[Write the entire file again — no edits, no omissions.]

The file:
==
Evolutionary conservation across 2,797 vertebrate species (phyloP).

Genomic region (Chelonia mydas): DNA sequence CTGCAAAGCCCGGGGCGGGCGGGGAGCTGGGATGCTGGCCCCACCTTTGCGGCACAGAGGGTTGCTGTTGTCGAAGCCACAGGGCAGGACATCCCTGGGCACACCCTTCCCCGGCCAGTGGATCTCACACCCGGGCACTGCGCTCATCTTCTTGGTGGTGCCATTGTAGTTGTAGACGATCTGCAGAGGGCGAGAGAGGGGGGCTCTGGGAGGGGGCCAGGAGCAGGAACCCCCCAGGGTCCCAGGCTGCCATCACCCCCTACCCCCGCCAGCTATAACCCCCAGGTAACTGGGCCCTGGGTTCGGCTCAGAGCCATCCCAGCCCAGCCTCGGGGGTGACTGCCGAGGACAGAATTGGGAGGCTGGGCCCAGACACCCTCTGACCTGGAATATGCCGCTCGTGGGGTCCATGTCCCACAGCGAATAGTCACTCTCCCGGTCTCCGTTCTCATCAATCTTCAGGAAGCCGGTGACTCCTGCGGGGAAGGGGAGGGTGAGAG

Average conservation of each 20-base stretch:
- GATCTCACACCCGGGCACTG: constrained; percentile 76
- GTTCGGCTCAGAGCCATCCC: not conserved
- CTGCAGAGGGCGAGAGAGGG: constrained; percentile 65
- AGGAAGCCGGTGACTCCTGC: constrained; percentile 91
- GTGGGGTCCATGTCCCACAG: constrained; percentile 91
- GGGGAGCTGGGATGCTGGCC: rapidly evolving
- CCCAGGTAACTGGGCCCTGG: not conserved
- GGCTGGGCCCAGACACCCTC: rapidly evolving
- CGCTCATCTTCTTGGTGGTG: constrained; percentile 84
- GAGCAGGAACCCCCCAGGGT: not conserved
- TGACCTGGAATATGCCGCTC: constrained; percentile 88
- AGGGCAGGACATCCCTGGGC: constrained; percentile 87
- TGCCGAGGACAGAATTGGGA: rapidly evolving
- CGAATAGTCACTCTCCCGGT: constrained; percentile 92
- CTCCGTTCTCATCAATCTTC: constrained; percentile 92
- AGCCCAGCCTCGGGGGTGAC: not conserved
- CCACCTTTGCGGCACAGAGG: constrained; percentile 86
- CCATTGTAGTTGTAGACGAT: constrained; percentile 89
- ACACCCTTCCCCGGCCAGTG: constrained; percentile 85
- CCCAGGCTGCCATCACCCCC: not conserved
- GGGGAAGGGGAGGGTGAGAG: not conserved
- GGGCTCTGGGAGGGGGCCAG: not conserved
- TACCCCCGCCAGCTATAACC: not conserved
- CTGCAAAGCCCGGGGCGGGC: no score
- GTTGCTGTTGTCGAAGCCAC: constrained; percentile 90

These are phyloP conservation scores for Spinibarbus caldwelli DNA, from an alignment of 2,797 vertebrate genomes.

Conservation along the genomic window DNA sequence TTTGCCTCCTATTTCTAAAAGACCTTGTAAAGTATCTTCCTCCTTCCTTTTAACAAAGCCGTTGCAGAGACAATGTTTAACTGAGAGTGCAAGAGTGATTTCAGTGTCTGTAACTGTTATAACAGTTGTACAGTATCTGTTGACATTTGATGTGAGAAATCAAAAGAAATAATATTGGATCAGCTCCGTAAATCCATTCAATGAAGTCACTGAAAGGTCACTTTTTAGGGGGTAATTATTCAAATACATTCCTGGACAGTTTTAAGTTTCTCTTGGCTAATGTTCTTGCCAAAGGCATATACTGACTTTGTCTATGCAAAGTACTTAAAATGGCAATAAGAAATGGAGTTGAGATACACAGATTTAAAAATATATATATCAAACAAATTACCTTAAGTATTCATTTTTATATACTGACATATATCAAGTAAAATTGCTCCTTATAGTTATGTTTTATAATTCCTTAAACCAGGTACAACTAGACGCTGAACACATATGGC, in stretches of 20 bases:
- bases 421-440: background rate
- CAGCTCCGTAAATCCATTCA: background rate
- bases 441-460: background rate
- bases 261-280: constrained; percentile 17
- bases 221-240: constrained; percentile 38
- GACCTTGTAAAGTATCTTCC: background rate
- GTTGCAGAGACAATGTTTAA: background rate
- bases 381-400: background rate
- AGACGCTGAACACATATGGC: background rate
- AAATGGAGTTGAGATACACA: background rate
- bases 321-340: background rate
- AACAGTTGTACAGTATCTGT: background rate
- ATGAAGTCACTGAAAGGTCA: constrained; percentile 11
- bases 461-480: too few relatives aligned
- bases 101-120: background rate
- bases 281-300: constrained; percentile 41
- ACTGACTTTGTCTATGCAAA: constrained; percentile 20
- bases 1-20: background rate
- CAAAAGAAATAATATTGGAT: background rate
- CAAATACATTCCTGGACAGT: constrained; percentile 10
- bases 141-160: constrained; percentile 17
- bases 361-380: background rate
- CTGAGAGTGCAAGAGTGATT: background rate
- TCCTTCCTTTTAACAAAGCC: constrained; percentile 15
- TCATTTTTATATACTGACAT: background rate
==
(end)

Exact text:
Evolutionary conservation across 2,797 vertebrate species (phyloP).

Genomic region (Chelonia mydas): DNA sequence CTGCAAAGCCCGGGGCGGGCGGGGAGCTGGGATGCTGGCCCCACCTTTGCGGCACAGAGGGTTGCTGTTGTCGAAGCCACAGGGCAGGACATCCCTGGGCACACCCTTCCCCGGCCAGTGGATCTCACACCCGGGCACTGCGCTCATCTTCTTGGTGGTGCCATTGTAGTTGTAGACGATCTGCAGAGGGCGAGAGAGGGGGGCTCTGGGAGGGGGCCAGGAGCAGGAACCCCCCAGGGTCCCAGGCTGCCATCACCCCCTACCCCCGCCAGCTATAACCCCCAGGTAACTGGGCCCTGGGTTCGGCTCAGAGCCATCCCAGCCCAGCCTCGGGGGTGACTGCCGAGGACAGAATTGGGAGGCTGGGCCCAGACACCCTCTGACCTGGAATATGCCGCTCGTGGGGTCCATGTCCCACAGCGAATAGTCACTCTCCCGGTCTCCGTTCTCATCAATCTTCAGGAAGCCGGTGACTCCTGCGGGGAAGGGGAGGGTGAGAG

Average conservation of each 20-base stretch:
- GATCTCACACCCGGGCACTG: constrained; percentile 76
- GTTCGGCTCAGAGCCATCCC: not conserved
- CTGCAGAGGGCGAGAGAGGG: constrained; percentile 65
- AGGAAGCCGGTGACTCCTGC: constrained; percentile 91
- GTGGGGTCCATGTCCCACAG: constrained; percentile 91
- GGGGAGCTGGGATGCTGGCC: rapidly evolving
- CCCAGGTAACTGGGCCCTGG: not conserved
- GGCTGGGCCCAGACACCCTC: rapidly evolving
- CGCTCATCTTCTTGGTGGTG: constrained; percentile 84
- GAGCAGGAACCCCCCAGGGT: not conserved
- TGACCTGGAATATGCCGCTC: constrained; percentile 88
- AGGGCAGGACATCCCTGGGC: constrained; percentile 87
- TGCCGAGGACAGAATTGGGA: rapidly evolving
- CGAATAGTCACTCTCCCGGT: constrained; percentile 92
- CTCCGTTCTCATCAATCTTC: constrained; percentile 92
- AGCCCAGCCTCGGGGGTGAC: not conserved
- CCACCTTTGCGGCACAGAGG: constrained; percentile 86
- CCATTGTAGTTGTAGACGAT: constrained; percentile 89
- ACACCCTTCCCCGGCCAGTG: constrained; percentile 85
- CCCAGGCTGCCATCACCCCC: not conserved
- GGGGAAGGGGAGGGTGAGAG: not conserved
- GGGCTCTGGGAGGGGGCCAG: not conserved
- TACCCCCGCCAGCTATAACC: not conserved
- CTGCAAAGCCCGGGGCGGGC: no score
- GTTGCTGTTGTCGAAGCCAC: constrained; percentile 90

These are phyloP conservation scores for Spinibarbus caldwelli DNA, from an alignment of 2,797 vertebrate genomes.

Conservation along the genomic window DNA sequence TTTGCCTCCTATTTCTAAAAGACCTTGTAAAGTATCTTCCTCCTTCCTTTTAACAAAGCCGTTGCAGAGACAATGTTTAACTGAGAGTGCAAGAGTGATTTCAGTGTCTGTAACTGTTATAACAGTTGTACAGTATCTGTTGACATTTGATGTGAGAAATCAAAAGAAATAATATTGGATCAGCTCCGTAAATCCATTCAATGAAGTCACTGAAAGGTCACTTTTTAGGGGGTAATTATTCAAATACATTCCTGGACAGTTTTAAGTTTCTCTTGGCTAATGTTCTTGCCAAAGGCATATACTGACTTTGTCTATGCAAAGTACTTAAAATGGCAATAAGAAATGGAGTTGAGATACACAGATTTAAAAATATATATATCAAACAAATTACCTTAAGTATTCATTTTTATATACTGACATATATCAAGTAAAATTGCTCCTTATAGTTATGTTTTATAATTCCTTAAACCAGGTACAACTAGACGCTGAACACATATGGC, in stretches of 20 bases:
- bases 421-440: background rate
- CAGCTCCGTAAATCCATTCA: background rate
- bases 441-460: background rate
- bases 261-280: constrained; percentile 17
- bases 221-240: constrained; percentile 38
- GACCTTGTAAAGTATCTTCC: background rate
- GTTGCAGAGACAATGTTTAA: background rate
- bases 381-400: background rate
- AGACGCTGAACACATATGGC: background rate
- AAATGGAGTTGAGATACACA: background rate
- bases 321-340: background rate
- AACAGTTGTACAGTATCTGT: background rate
- ATGAAGTCACTGAAAGGTCA: constrained; percentile 11
- bases 461-480: too few relatives aligned
- bases 101-120: background rate
- bases 281-300: constrained; percentile 41
- ACTGACTTTGTCTATGCAAA: constrained; percentile 20
- bases 1-20: background rate
- CAAAAGAAATAATATTGGAT: background rate
- CAAATACATTCCTGGACAGT: constrained; percentile 10
- bases 141-160: constrained; percentile 17
- bases 361-380: background rate
- CTGAGAGTGCAAGAGTGATT: background rate
- TCCTTCCTTTTAACAAAGCC: constrained; percentile 15
- TCATTTTTATATACTGACAT: background rate